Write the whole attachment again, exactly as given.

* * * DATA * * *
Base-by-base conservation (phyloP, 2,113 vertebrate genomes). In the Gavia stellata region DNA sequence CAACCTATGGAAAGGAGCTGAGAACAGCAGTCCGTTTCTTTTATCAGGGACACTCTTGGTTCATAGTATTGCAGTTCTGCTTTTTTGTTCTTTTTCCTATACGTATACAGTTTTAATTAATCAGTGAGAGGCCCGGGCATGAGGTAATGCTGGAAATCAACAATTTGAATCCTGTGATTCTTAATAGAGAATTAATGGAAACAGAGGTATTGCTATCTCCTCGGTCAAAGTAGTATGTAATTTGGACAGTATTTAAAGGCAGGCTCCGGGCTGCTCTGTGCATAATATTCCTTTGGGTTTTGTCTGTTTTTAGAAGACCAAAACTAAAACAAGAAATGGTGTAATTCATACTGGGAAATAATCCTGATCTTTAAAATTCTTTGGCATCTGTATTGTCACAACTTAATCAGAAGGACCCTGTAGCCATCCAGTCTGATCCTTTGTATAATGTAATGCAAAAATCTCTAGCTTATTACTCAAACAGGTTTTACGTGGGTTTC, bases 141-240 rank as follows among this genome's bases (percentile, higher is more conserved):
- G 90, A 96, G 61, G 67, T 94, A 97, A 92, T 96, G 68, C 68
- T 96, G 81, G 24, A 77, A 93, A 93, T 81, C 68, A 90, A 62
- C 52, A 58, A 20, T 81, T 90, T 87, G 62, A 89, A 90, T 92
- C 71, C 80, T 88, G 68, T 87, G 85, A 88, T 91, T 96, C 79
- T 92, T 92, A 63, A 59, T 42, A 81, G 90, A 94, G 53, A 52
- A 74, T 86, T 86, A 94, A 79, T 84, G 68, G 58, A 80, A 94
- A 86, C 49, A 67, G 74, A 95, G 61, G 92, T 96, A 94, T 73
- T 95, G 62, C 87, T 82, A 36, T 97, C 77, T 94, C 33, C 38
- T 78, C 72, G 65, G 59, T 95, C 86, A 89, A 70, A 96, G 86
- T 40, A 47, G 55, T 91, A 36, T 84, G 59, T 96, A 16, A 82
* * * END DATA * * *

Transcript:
Base-by-base conservation (phyloP, 2,113 vertebrate genomes). In the Gavia stellata region DNA sequence CAACCTATGGAAAGGAGCTGAGAACAGCAGTCCGTTTCTTTTATCAGGGACACTCTTGGTTCATAGTATTGCAGTTCTGCTTTTTTGTTCTTTTTCCTATACGTATACAGTTTTAATTAATCAGTGAGAGGCCCGGGCATGAGGTAATGCTGGAAATCAACAATTTGAATCCTGTGATTCTTAATAGAGAATTAATGGAAACAGAGGTATTGCTATCTCCTCGGTCAAAGTAGTATGTAATTTGGACAGTATTTAAAGGCAGGCTCCGGGCTGCTCTGTGCATAATATTCCTTTGGGTTTTGTCTGTTTTTAGAAGACCAAAACTAAAACAAGAAATGGTGTAATTCATACTGGGAAATAATCCTGATCTTTAAAATTCTTTGGCATCTGTATTGTCACAACTTAATCAGAAGGACCCTGTAGCCATCCAGTCTGATCCTTTGTATAATGTAATGCAAAAATCTCTAGCTTATTACTCAAACAGGTTTTACGTGGGTTTC, bases 141-240 rank as follows among this genome's bases (percentile, higher is more conserved):
- G 90, A 96, G 61, G 67, T 94, A 97, A 92, T 96, G 68, C 68
- T 96, G 81, G 24, A 77, A 93, A 93, T 81, C 68, A 90, A 62
- C 52, A 58, A 20, T 81, T 90, T 87, G 62, A 89, A 90, T 92
- C 71, C 80, T 88, G 68, T 87, G 85, A 88, T 91, T 96, C 79
- T 92, T 92, A 63, A 59, T 42, A 81, G 90, A 94, G 53, A 52
- A 74, T 86, T 86, A 94, A 79, T 84, G 68, G 58, A 80, A 94
- A 86, C 49, A 67, G 74, A 95, G 61, G 92, T 96, A 94, T 73
- T 95, G 62, C 87, T 82, A 36, T 97, C 77, T 94, C 33, C 38
- T 78, C 72, G 65, G 59, T 95, C 86, A 89, A 70, A 96, G 86
- T 40, A 47, G 55, T 91, A 36, T 84, G 59, T 96, A 16, A 82